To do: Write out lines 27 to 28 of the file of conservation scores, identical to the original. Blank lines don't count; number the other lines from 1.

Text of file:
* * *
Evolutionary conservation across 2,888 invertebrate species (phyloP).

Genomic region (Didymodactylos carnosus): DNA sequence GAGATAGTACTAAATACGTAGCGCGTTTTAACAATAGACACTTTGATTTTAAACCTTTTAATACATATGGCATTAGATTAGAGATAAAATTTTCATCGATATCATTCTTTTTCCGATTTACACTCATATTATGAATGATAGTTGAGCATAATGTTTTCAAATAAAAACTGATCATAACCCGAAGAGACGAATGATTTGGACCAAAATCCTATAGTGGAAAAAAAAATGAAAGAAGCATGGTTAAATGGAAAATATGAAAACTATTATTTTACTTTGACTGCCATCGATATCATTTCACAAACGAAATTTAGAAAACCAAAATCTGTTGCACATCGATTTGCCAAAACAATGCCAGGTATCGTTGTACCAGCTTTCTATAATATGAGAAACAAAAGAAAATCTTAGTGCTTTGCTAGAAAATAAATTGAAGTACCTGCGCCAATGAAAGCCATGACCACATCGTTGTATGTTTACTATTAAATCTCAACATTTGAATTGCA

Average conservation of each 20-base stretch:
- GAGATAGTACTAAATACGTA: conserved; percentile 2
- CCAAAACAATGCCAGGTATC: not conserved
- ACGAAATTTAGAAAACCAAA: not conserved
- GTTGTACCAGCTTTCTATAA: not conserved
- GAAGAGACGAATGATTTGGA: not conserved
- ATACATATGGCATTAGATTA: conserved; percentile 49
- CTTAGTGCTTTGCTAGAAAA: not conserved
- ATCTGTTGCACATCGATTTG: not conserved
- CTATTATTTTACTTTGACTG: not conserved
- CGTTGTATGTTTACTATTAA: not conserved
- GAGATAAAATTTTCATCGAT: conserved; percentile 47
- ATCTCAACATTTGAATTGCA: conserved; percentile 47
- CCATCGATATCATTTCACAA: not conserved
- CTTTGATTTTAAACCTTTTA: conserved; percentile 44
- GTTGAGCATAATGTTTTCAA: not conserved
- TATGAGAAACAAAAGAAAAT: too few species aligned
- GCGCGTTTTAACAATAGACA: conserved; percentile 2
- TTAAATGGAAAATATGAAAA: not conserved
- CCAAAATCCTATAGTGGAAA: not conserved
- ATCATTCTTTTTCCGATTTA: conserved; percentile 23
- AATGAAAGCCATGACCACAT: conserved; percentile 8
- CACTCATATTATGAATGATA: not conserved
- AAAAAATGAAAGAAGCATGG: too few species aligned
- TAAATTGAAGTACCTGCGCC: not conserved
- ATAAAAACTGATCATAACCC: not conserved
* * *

- TAAATTGAAGTACCTGCGCC: not conserved
- ATAAAAACTGATCATAACCC: not conserved